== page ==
9. Ensure national budget set for mental health costs is suitable – and above politics.
  10. National and local (non-partisan) leadership in sector.

These are the things you need to look for any any political party policy but ultimately we need an independent enquiry into what the f**k is happening.  Make our devastating, increasing suicide toll an election issue – THE election issue this year.   Please ask candidates at any opportunity what THEY (not just their party) are doing about this.

 

 

Don’t spread your bad luck over here.

Is misfortune contagious?  If I distance myself far enough from those who experience bad luck; whether it be the loss of a loved one, redundancy or illness will I be able to continue with my privileged life and tell myself they are to blame for their circumstances?  Because it is their fault, isn’t it?  They chose to live like this, they clearly couldn’t afford to have children and their unemployment is a result of bad choices.  If I try understand the circumstances the vulnerable are in, if I attempt to help them, and if I see them as people – just like me – what will happen?  Will the gap between my life of privilege and their existence narrow?  There are two types of people in the world – those who see the bundle of blankets in a door way, recoil in disgust, judge and then think nothing of it until they next have to walk past; and those who see the people.

Which one are you?  I’m going to admit, I think I’m more of the first.  I don’t understand, and what I don’t understand – I don’t like much.  I’m certainly not alone.  Take the “Your help, may harm” campaign, rolled out in Hamilton last year.  “Your help, may harm”.  Look at that.  You are great, privileged and generous – now distance yourself.  Now, you don’t even have to fumble around in your pocket pretending to look for $2 – you can walk past – with a cursory nod to the poster on the dairy wall and go buy that takeaway coffee.  I can distance myself further.  Great.

It’s not just dirty old men in sleeping bags I’m avoiding.  What if, I found myself single, unemployed (because who can afford childcare anyway) and on a <shock horror> benefit?  I’d be smoking at the kitchen table while watching Jeremy Kyle in no time.  I don’t want to be like that.  I don’t want society to judge me.  There are two types of people in the world when it comes to the fallout surrounding Green party co-leader Meteria Turei’s admission last week.  The one who thought – “OMG benefit fraud – she has no morals – she has to go!” and the one who thought – “I’m glad she chose to use this example to make welfare an election issue”.  Shouldn’t it always be one? I admit I am judgmental at times – but I’m in the second camp here, I wholeheartedly support what she did.  How can we judge a parent for wanting to make sure their kid is fed?  How can we act so shocked and disgusted when let’s be honest, it’s impossible to navigate our social welfare systems and no-one on a benefit is raking it in.  It barely covers the cost of living.  But, I understand… fraud is ripping off the tax payer – people like you and me who pay taxes.  I would never do that.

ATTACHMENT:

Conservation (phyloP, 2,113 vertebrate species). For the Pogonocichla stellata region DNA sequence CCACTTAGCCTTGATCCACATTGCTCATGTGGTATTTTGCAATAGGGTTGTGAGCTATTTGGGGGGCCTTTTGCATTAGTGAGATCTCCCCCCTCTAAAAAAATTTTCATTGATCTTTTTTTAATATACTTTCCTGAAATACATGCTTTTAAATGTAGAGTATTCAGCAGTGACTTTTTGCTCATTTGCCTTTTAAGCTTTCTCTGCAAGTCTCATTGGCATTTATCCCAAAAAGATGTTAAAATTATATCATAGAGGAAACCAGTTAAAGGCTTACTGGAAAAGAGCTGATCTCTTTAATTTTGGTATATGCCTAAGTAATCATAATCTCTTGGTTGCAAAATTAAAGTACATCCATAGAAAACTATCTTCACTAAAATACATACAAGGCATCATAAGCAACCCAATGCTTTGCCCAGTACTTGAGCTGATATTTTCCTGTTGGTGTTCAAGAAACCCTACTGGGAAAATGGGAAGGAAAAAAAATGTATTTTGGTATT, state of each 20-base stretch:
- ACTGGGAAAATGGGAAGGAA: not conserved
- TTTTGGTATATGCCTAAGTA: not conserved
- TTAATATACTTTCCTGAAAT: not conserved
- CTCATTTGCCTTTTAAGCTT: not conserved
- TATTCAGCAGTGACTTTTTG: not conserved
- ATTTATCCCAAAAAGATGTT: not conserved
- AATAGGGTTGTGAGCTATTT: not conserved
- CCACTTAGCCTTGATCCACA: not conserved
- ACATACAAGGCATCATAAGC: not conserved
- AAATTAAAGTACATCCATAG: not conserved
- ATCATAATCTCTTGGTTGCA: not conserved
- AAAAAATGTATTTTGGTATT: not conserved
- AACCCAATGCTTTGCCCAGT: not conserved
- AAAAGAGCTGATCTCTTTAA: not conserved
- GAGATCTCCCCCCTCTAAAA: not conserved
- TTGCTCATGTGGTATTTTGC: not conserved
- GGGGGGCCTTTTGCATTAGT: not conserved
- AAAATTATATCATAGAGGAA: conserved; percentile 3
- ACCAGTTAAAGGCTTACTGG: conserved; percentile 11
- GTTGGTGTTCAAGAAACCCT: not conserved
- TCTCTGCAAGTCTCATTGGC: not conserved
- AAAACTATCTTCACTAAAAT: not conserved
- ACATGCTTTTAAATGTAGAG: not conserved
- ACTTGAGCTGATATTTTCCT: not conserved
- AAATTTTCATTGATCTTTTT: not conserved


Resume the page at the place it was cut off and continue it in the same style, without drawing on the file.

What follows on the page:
Don’t have children if you can’t afford them they say?  Jesus, I’d love to know how many of us actually planned to have kids.  Were you in a long term relationship? – did you save and plan for that kid?  I’m glad your child wasn’t born with an illness or disability, I’m glad you didn’t lose your income during that time.  Lucky our circumstances stayed the same eh?

Redundancy hurts.  Well, not for me personally – but I’ve heard it does.  I’m skilled, educated and have mediocre social skills – I’ll never have a problem getting a job.  Will I?

I have a choice now.  I can continue just “being lucky” until my time is up – and then become “one of them”… that pile in a doorway – that mother who has to lie to WINZ to survive, or that person who has to apply for 100 jobs before being successful.  I can plan on being lucky – or I can share luck, build resilience and demand better social services for the vulnerable.  I can discard the judgment, use my luck and privilege; and help in any way I can.